Telefonica recruits EA to lure punters with games, deals
O2 might be a bit-pipe, but Telefonica won't be
Telefonica Digital, the service branch of O2's owner, has signed a content deal with Electronic Arts in the hope of cementing customer relationships with bundled deals.
The contract allows Telefonica Digital to create promotions based around EA games including The Sims, FIFA and Monopoly, with the stated intention of turning the brand into a purchasing destination for any mobile customer, rather than a portal for those on the O2 network.
Telefonica, which operates in the UK under the O2 brand, announced last September that it would be setting up a "digital" division to create and sell content, as opposed to network services. That division is already running VoIP service Jajah, which Telefonica acquired back in 2009, but deals like this one with EA will give it more control over content, and more freedom to create promotional packages.
UK customers, for example, will now get three months of free EA games with their first purchase, something which Telefonica hopes will attract more customers and get some feature phone owners downloading applications. While that's going on, Telefonica will be looking at the numbers with a view to offering more subscription-based gaming, and other packaged offerings.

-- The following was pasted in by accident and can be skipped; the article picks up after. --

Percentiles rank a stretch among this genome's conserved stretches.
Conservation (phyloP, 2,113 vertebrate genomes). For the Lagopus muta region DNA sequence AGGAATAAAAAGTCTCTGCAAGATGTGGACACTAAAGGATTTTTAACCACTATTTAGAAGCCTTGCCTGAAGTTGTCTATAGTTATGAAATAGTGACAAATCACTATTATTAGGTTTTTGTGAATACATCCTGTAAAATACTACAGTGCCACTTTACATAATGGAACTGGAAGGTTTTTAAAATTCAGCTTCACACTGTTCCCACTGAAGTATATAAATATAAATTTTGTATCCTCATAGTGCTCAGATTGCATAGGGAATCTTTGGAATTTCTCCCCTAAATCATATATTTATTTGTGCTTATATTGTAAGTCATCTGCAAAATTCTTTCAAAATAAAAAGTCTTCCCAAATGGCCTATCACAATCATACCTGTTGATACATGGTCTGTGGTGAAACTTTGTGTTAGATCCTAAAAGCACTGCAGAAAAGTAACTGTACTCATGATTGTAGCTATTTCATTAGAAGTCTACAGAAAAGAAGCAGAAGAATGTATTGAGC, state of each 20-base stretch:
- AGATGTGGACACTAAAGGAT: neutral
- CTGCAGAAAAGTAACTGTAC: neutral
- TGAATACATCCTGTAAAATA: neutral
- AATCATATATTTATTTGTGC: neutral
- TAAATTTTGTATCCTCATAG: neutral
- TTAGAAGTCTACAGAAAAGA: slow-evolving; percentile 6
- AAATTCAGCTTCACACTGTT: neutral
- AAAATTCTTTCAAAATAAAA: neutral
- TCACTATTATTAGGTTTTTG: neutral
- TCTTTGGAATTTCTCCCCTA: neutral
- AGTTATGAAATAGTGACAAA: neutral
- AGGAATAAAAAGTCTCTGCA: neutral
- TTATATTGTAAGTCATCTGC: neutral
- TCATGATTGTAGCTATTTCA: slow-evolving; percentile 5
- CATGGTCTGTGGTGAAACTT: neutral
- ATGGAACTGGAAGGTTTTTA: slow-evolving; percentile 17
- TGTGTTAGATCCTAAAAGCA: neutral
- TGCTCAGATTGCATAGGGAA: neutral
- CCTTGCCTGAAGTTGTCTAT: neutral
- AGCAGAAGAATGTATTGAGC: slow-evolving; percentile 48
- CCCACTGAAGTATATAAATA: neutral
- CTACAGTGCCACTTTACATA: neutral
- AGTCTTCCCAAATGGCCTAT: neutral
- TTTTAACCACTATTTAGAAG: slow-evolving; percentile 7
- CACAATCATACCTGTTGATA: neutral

“By making a differentiated play in this most emotive and immersive entertainment medium we are fostering a much deeper connection with our customers – another significant step in becoming a true aggregator of experiences," says the canned statement, and while the offering is for O2 customers today the plan is clearly to spread beyond that base.
All the network operators are struggling to avoid becoming mere "bit pipes", as the fixed ISPs have largely become, but strategies differ. Telefonica's decision to split its content services from the telco side is to be applauded, though it's not without precedent.
Those with long memories will recall when the content part of O2 – Genie – was based in Hammersmith, while the telco was in the wilds of Slough. Combining the two was culturally difficult; the sharp end of convergence, not to mention the unpopularity of Slough among the Hammersmith staff was immortalised in this video:
O2's Slough site is a lot nicer now, but not nice enough for the core of Telefonica Digital staff, some of whom do remember the Hammersmith days. They're busy moving to their shiny new Regent Street offices in the centre of London. Splitting out the content risks alienating the network staff, which is what happened last time, but content really is a different business which gains little by sharing an office. ®
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